IBM, Microsoft, BEA Systems, RSA Security and VeriSign have introduced WS-Federation, a specification designed to federate identities across corporate boundaries. What makes this plan so puzzling is that RSA, BEA and VeriSign are also members of the Liberty Alliance, the organization that introduced federation--which lets a user's authenticated identity be shared across multiple domains--two years ago.
The Liberty Alliance has traction, with at least 20 shipping products and 14 more on the way that support Phase I of the Liberty spec. Indeed, the quotes from IBM and Microsoft spokespeople describing WS-Federation's purpose could have been taken directly from Liberty Alliance white papers.
This means we have, yet again, two standards addressing the same issue. But will WS-Federation destroy Liberty Alliance? Not likely. Britta Glade, vice chairman of Liberty's Business and Marketing Expert Group, is glad to see more focus on the federation of identities and says the Liberty specification is strong because of its policy of embracing existing specifications rather than reinventing the wheel. But the problem is not one of integrating an existing--or even new--specification. Rather, WS-Federation and Liberty are both designed to solve the same problem, but in different ways.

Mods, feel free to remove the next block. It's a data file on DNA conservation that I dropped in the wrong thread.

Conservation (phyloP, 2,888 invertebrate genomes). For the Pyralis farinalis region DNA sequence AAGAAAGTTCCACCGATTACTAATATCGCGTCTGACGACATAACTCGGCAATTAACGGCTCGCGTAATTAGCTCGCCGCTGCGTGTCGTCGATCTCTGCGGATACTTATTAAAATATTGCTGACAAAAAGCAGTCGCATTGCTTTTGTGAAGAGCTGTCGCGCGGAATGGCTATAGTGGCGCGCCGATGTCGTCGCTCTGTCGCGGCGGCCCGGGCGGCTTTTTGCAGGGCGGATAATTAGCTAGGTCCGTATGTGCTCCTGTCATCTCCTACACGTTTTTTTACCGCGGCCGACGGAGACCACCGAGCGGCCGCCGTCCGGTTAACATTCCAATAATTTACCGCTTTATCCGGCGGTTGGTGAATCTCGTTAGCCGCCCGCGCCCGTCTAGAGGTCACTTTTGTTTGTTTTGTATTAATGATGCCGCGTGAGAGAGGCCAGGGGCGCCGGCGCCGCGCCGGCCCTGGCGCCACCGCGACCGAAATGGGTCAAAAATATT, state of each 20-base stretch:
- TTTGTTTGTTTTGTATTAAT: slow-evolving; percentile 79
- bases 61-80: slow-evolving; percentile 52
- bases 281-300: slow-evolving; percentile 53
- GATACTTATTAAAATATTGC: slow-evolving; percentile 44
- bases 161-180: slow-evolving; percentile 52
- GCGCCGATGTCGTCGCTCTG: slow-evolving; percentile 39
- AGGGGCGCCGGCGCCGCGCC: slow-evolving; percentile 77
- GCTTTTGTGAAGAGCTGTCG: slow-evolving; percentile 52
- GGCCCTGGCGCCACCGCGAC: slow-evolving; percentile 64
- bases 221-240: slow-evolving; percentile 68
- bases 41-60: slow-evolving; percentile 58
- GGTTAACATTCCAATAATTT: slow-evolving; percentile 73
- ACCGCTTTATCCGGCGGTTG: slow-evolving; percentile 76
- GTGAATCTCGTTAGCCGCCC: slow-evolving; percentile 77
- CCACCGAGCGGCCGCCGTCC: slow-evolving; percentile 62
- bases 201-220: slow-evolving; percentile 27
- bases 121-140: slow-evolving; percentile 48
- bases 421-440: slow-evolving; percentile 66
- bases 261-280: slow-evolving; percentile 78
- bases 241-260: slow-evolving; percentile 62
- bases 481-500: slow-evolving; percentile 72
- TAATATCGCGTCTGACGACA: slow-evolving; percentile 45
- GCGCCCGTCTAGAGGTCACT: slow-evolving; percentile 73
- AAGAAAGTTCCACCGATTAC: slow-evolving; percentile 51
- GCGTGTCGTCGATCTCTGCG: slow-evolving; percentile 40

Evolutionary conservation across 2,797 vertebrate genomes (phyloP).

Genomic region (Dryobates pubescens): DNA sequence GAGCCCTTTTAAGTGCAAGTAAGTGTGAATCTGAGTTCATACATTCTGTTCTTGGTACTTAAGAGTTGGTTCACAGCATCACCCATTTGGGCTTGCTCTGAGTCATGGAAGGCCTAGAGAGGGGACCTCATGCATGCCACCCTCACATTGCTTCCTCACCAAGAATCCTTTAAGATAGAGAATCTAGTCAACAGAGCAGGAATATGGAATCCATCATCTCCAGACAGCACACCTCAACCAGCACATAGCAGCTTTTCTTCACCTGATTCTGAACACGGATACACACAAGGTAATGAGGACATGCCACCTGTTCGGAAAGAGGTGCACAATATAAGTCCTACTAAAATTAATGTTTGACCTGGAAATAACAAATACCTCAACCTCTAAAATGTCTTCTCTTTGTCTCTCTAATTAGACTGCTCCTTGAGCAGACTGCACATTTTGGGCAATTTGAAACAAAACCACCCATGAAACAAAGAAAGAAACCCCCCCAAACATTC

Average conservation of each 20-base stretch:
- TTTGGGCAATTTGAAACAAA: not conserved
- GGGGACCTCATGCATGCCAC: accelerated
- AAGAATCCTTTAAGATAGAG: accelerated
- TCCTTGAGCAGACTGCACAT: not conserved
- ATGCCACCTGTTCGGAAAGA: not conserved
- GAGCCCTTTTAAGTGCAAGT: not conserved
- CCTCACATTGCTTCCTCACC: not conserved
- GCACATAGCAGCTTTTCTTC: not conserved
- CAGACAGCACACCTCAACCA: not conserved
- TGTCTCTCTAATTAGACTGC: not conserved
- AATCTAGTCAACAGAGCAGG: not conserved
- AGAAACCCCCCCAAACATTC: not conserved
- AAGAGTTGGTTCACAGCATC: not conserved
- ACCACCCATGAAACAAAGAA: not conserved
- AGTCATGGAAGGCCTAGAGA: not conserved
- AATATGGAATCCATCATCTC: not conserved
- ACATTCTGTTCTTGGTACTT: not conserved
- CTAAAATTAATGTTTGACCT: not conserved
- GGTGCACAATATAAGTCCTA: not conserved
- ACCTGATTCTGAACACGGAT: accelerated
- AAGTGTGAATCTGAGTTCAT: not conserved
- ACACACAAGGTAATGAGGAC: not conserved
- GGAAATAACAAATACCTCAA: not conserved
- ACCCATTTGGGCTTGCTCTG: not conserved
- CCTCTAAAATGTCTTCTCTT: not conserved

So they'll need to interoperate. Eric Nolin, a spokesman for PingID and a member of Liberty Alliance, says there are "no technological hurdles to interoperability" between WS-Federation and the Liberty because "the stacks are still the same. We're all still talking the same language."
That may be true, but there will be hurdles to overcome, as there are with any nascent standard that hasn't yet been implemented. And because WS-Federation is influenced heavily by Microsoft--a company notorious for its desire to embrace and extend technology to fit its agenda--interoperability between the two specifications will remain a question mark.